Maine: BREAKING: Judge Orders Gov. LePage To Stop Acting Like Utter Jackass
2019 OPEN ENROLLMENT ENDS (most states)
Time: D H M S
A state court in Maine has ruled that Gov. Paul LePage (R) must submit the paperwork necessary to move forward on expanding Medicaid under the Affordable Care Act to cover about 70,000 more low-income people in the state.
In her ruling, state judge Michaela Murphy slammed LePage’s health department for unilaterally blocking the expansion’s implementation since voters overwhelmingly approved it by ballot initiative last November.
“The Court concludes that the Commissioner’s complete failure to act cannot be considered substantial compliance,” she wrote, ordering the governor to submit the necessary paperwork to the federal government by June 11.
It wasn’t immediately known whether LePage planned to appeal the decision.
PREDICTION: Yeah, he will. He's out of office in seven months, and I'm willing to bet he's gonna continue doing everything possible to drag this out until his replacement takes office in January.
Maine’s state legislature has voted five times in the past five years to expand Medicaid, and LePage vetoed the effort five times. Having reached an impasse, health care advocates turned to the ballot box, gathering signatures to get the measure on the 2017 ballot and successfully campaigning for its passage. Nearly 60 percent of voters cast a ballot in favor — making the state the first in the nation to expand Medicaid by popular vote.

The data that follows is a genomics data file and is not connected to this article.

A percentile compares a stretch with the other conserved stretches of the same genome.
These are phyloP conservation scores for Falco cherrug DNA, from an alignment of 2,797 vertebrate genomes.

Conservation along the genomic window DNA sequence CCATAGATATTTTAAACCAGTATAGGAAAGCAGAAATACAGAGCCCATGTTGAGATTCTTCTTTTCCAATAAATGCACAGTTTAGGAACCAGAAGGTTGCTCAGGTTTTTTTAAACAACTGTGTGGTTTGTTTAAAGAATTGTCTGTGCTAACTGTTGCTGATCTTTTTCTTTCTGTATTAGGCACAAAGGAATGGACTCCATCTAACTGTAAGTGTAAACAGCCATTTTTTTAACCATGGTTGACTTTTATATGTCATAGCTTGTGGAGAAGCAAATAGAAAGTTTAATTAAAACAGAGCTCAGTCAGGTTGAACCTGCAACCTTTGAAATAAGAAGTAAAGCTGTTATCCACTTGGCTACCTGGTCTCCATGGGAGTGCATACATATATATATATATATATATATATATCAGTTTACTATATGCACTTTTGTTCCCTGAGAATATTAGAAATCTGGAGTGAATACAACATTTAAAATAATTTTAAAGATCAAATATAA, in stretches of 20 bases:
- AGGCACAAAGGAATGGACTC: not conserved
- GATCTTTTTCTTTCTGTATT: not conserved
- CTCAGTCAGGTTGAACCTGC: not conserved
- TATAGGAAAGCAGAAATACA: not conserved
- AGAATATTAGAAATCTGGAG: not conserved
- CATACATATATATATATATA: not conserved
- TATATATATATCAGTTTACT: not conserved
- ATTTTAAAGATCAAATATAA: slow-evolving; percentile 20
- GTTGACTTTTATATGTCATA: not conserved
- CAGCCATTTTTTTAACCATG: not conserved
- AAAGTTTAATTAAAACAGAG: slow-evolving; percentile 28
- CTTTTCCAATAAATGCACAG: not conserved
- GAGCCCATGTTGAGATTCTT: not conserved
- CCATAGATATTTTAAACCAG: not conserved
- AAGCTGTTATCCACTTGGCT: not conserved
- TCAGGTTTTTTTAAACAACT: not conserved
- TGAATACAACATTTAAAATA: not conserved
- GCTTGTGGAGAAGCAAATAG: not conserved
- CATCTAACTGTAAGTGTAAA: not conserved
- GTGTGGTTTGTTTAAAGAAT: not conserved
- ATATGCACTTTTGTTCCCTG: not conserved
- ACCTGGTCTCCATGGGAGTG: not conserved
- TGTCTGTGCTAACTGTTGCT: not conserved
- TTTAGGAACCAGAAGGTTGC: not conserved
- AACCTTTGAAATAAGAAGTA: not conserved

Under Maine’s Constitution, the governor can’t veto a law passed by citizens’ initiative, so LePage chose instead to simply refuse to move forward with its implementation, citing concerns about its cost. The lawsuit was filed after LePage blew past the April deadline to submit a simple, two-page State Plan Amendment that allows the state to draw millions in federal funding for the Medicaid expansion.
The lead group challenging LePage in court was the non-profit Maine Equal Justice Partners, whose litigation director Jack Comart told TPM that they characterized the governor’s intransigence as a veto by another name.